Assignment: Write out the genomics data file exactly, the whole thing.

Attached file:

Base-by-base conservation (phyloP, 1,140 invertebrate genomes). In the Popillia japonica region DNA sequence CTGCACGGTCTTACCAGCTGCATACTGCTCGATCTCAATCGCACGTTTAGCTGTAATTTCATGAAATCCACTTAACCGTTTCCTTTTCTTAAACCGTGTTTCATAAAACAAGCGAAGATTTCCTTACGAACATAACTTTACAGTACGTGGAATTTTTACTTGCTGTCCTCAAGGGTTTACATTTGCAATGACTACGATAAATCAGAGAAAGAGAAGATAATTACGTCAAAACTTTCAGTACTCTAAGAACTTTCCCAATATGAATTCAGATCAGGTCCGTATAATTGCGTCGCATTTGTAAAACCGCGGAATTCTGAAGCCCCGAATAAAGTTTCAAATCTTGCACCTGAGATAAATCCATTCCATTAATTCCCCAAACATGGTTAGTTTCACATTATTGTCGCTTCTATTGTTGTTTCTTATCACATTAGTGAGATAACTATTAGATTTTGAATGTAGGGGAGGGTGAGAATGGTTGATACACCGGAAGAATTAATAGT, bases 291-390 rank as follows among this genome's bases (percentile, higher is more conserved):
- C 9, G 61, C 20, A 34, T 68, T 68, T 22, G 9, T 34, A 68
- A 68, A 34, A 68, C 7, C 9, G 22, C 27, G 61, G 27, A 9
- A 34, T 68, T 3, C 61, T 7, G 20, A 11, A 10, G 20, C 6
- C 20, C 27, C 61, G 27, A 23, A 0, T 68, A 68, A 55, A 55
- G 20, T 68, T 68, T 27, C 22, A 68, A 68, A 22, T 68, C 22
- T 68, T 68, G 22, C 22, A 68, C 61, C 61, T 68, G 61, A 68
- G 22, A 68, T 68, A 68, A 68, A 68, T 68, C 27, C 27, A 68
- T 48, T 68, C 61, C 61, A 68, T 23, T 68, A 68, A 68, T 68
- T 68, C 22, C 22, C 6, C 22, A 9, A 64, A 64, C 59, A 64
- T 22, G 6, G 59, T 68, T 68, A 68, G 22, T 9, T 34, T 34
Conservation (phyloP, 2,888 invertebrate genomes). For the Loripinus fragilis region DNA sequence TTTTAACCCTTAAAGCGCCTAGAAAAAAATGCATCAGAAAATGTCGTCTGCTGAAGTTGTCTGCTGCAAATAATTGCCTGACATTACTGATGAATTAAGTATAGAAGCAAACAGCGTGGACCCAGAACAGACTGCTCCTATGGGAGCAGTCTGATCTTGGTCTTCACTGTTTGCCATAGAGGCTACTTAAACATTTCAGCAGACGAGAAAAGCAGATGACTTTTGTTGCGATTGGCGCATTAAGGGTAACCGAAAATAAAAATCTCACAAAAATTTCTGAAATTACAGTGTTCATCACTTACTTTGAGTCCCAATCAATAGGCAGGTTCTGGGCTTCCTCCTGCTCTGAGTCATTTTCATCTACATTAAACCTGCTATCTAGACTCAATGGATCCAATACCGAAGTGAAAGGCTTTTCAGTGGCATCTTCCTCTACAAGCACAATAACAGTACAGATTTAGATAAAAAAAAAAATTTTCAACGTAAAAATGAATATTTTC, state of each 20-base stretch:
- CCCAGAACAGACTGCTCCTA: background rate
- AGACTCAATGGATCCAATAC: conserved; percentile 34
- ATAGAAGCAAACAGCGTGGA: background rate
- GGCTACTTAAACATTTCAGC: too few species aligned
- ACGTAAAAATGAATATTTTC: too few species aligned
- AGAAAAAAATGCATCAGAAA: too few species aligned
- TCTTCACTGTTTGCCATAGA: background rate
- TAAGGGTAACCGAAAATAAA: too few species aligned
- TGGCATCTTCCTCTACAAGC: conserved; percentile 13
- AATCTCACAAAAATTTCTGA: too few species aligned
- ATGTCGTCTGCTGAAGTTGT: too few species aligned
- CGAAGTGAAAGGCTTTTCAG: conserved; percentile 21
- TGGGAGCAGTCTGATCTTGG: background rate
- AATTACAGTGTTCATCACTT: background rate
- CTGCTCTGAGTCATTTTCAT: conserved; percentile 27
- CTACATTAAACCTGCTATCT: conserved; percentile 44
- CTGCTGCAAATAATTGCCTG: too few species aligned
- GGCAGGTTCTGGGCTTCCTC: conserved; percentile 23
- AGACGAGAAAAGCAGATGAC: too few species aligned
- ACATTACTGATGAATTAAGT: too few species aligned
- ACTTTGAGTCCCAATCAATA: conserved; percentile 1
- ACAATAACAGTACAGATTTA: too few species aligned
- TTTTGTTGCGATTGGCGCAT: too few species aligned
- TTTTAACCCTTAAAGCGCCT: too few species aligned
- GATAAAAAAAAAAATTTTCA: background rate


Base-by-base conservation (phyloP, 1,140 invertebrate genomes). In the Popillia japonica region DNA sequence CTGCACGGTCTTACCAGCTGCATACTGCTCGATCTCAATCGCACGTTTAGCTGTAATTTCATGAAATCCACTTAACCGTTTCCTTTTCTTAAACCGTGTTTCATAAAACAAGCGAAGATTTCCTTACGAACATAACTTTACAGTACGTGGAATTTTTACTTGCTGTCCTCAAGGGTTTACATTTGCAATGACTACGATAAATCAGAGAAAGAGAAGATAATTACGTCAAAACTTTCAGTACTCTAAGAACTTTCCCAATATGAATTCAGATCAGGTCCGTATAATTGCGTCGCATTTGTAAAACCGCGGAATTCTGAAGCCCCGAATAAAGTTTCAAATCTTGCACCTGAGATAAATCCATTCCATTAATTCCCCAAACATGGTTAGTTTCACATTATTGTCGCTTCTATTGTTGTTTCTTATCACATTAGTGAGATAACTATTAGATTTTGAATGTAGGGGAGGGTGAGAATGGTTGATACACCGGAAGAATTAATAGT, bases 291-390 rank as follows among this genome's bases (percentile, higher is more conserved):
- C 9, G 61, C 20, A 34, T 68, T 68, T 22, G 9, T 34, A 68
- A 68, A 34, A 68, C 7, C 9, G 22, C 27, G 61, G 27, A 9
- A 34, T 68, T 3, C 61, T 7, G 20, A 11, A 10, G 20, C 6
- C 20, C 27, C 61, G 27, A 23, A 0, T 68, A 68, A 55, A 55
- G 20, T 68, T 68, T 27, C 22, A 68, A 68, A 22, T 68, C 22
- T 68, T 68, G 22, C 22, A 68, C 61, C 61, T 68, G 61, A 68
- G 22, A 68, T 68, A 68, A 68, A 68, T 68, C 27, C 27, A 68
- T 48, T 68, C 61, C 61, A 68, T 23, T 68, A 68, A 68, T 68
- T 68, C 22, C 22, C 6, C 22, A 9, A 64, A 64, C 59, A 64
- T 22, G 6, G 59, T 68, T 68, A 68, G 22, T 9, T 34, T 34
Conservation (phyloP, 2,888 invertebrate genomes). For the Loripinus fragilis region DNA sequence TTTTAACCCTTAAAGCGCCTAGAAAAAAATGCATCAGAAAATGTCGTCTGCTGAAGTTGTCTGCTGCAAATAATTGCCTGACATTACTGATGAATTAAGTATAGAAGCAAACAGCGTGGACCCAGAACAGACTGCTCCTATGGGAGCAGTCTGATCTTGGTCTTCACTGTTTGCCATAGAGGCTACTTAAACATTTCAGCAGACGAGAAAAGCAGATGACTTTTGTTGCGATTGGCGCATTAAGGGTAACCGAAAATAAAAATCTCACAAAAATTTCTGAAATTACAGTGTTCATCACTTACTTTGAGTCCCAATCAATAGGCAGGTTCTGGGCTTCCTCCTGCTCTGAGTCATTTTCATCTACATTAAACCTGCTATCTAGACTCAATGGATCCAATACCGAAGTGAAAGGCTTTTCAGTGGCATCTTCCTCTACAAGCACAATAACAGTACAGATTTAGATAAAAAAAAAAATTTTCAACGTAAAAATGAATATTTTC, state of each 20-base stretch:
- CCCAGAACAGACTGCTCCTA: background rate
- AGACTCAATGGATCCAATAC: conserved; percentile 34
- ATAGAAGCAAACAGCGTGGA: background rate
- GGCTACTTAAACATTTCAGC: too few species aligned
- ACGTAAAAATGAATATTTTC: too few species aligned
- AGAAAAAAATGCATCAGAAA: too few species aligned
- TCTTCACTGTTTGCCATAGA: background rate
- TAAGGGTAACCGAAAATAAA: too few species aligned
- TGGCATCTTCCTCTACAAGC: conserved; percentile 13
- AATCTCACAAAAATTTCTGA: too few species aligned
- ATGTCGTCTGCTGAAGTTGT: too few species aligned
- CGAAGTGAAAGGCTTTTCAG: conserved; percentile 21
- TGGGAGCAGTCTGATCTTGG: background rate
- AATTACAGTGTTCATCACTT: background rate
- CTGCTCTGAGTCATTTTCAT: conserved; percentile 27
- CTACATTAAACCTGCTATCT: conserved; percentile 44
- CTGCTGCAAATAATTGCCTG: too few species aligned
- GGCAGGTTCTGGGCTTCCTC: conserved; percentile 23
- AGACGAGAAAAGCAGATGAC: too few species aligned
- ACATTACTGATGAATTAAGT: too few species aligned
- ACTTTGAGTCCCAATCAATA: conserved; percentile 1
- ACAATAACAGTACAGATTTA: too few species aligned
- TTTTGTTGCGATTGGCGCAT: too few species aligned
- TTTTAACCCTTAAAGCGCCT: too few species aligned
- GATAAAAAAAAAAATTTTCA: background rate